A gambit is a chess opening where one side sacrifices a pawn (or more) in return for other advantages - ie: a lead in development, an attack against the king or more space. There are many examples including Kings Gambit, Queens Gambit, Danish Gambit, Moller Gambit and Goring Gambit.


This refers to rooks and queens, the most valuable pieces on the board (not including the king, which is priceless).


This is where a player makes a move which is against the Laws of Chess. This is normally done by accident. In a friendly game just take the move back and make another. In competition chess, different rules apply.


This is a French term meaning "I adjust". In chess there is a touch piece rule which means if you touch a piece you have to move it. The exception to this is if you say "J'adoube" or "I adjust" before touching the piece - for eample, if you are just placing it neatly into the centre of the square.


This term refers to the "king's side of the board". For white players this is to their right, for black players to their left. So if you castle kingside as white you castle to the right. The term is used when describing the action - for example, "white has a strong kingside attack".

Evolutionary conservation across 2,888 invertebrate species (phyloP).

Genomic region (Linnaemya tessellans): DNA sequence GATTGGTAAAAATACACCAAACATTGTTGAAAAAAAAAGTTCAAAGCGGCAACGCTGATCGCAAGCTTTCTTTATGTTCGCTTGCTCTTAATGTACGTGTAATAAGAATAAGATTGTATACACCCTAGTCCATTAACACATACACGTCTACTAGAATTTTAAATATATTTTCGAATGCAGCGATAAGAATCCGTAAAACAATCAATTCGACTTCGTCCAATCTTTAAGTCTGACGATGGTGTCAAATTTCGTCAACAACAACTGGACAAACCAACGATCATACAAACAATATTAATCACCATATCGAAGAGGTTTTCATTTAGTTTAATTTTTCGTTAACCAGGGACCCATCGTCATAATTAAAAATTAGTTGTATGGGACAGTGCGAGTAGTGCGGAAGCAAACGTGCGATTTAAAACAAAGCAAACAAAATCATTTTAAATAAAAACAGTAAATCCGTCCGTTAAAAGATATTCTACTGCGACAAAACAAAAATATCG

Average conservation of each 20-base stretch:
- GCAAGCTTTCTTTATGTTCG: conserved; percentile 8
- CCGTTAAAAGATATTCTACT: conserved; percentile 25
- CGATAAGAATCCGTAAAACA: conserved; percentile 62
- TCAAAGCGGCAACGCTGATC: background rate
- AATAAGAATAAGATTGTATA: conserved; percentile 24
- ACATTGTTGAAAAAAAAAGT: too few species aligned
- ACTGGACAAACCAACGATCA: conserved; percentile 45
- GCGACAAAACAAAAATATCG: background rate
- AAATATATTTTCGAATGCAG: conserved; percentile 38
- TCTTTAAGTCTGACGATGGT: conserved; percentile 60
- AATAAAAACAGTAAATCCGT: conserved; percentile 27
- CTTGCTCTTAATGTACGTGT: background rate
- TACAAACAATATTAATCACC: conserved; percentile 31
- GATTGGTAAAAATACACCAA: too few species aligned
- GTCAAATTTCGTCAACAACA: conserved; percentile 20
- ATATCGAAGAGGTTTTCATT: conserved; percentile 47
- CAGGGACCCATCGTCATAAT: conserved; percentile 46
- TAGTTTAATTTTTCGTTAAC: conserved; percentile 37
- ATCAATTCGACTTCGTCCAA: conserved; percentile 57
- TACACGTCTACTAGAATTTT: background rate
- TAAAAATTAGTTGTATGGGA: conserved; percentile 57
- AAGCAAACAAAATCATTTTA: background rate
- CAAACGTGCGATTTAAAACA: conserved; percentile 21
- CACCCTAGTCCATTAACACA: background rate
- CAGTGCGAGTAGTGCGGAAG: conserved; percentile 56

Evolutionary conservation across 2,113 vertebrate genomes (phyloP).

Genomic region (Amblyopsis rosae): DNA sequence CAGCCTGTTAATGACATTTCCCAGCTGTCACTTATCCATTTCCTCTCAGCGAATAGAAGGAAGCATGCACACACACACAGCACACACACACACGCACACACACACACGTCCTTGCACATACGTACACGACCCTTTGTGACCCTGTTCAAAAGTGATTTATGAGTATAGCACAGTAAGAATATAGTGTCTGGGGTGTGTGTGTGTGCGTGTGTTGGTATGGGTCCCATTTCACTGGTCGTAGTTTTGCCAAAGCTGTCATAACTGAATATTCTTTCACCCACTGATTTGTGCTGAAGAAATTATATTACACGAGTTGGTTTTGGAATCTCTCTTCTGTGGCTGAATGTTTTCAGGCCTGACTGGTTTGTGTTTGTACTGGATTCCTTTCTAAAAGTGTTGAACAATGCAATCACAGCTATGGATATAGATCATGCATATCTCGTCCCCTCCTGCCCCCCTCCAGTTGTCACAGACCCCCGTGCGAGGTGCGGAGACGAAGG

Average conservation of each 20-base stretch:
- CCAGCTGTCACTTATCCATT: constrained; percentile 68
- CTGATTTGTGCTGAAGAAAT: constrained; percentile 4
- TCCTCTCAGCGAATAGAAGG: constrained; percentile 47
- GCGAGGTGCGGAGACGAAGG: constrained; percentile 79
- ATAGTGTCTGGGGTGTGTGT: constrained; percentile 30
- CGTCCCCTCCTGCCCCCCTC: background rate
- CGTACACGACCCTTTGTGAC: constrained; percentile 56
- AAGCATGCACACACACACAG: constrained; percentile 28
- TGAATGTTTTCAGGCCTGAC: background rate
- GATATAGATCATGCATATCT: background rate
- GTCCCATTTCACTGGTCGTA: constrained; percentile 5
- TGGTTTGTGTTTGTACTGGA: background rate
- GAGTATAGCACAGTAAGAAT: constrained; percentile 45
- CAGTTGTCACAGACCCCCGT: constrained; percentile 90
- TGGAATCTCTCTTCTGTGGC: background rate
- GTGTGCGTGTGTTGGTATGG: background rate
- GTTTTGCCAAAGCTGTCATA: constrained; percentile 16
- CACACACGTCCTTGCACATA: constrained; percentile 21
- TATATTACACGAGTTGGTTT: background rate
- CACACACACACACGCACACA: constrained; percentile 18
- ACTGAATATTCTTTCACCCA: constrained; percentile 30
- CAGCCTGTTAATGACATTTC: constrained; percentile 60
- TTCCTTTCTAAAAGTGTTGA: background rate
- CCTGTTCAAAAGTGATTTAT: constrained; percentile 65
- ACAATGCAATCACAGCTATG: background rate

The second stage of a chess game - this ocurs after the opening stage. The middlegame begins (and the opening ends)when both sides have completed developing their pieces. In the middlegame it is important to make plans, improve the position of your pieces and look out for tactics.


This refers to how players taking part in a competition keep a record of their games. Thanks to notation you can play over your games at a later date and it is why we have a record of games played by the great (and not so great) players of the past.


This is a checkmate involving both rooks or one rook and the queen and is one of the basic checkmates.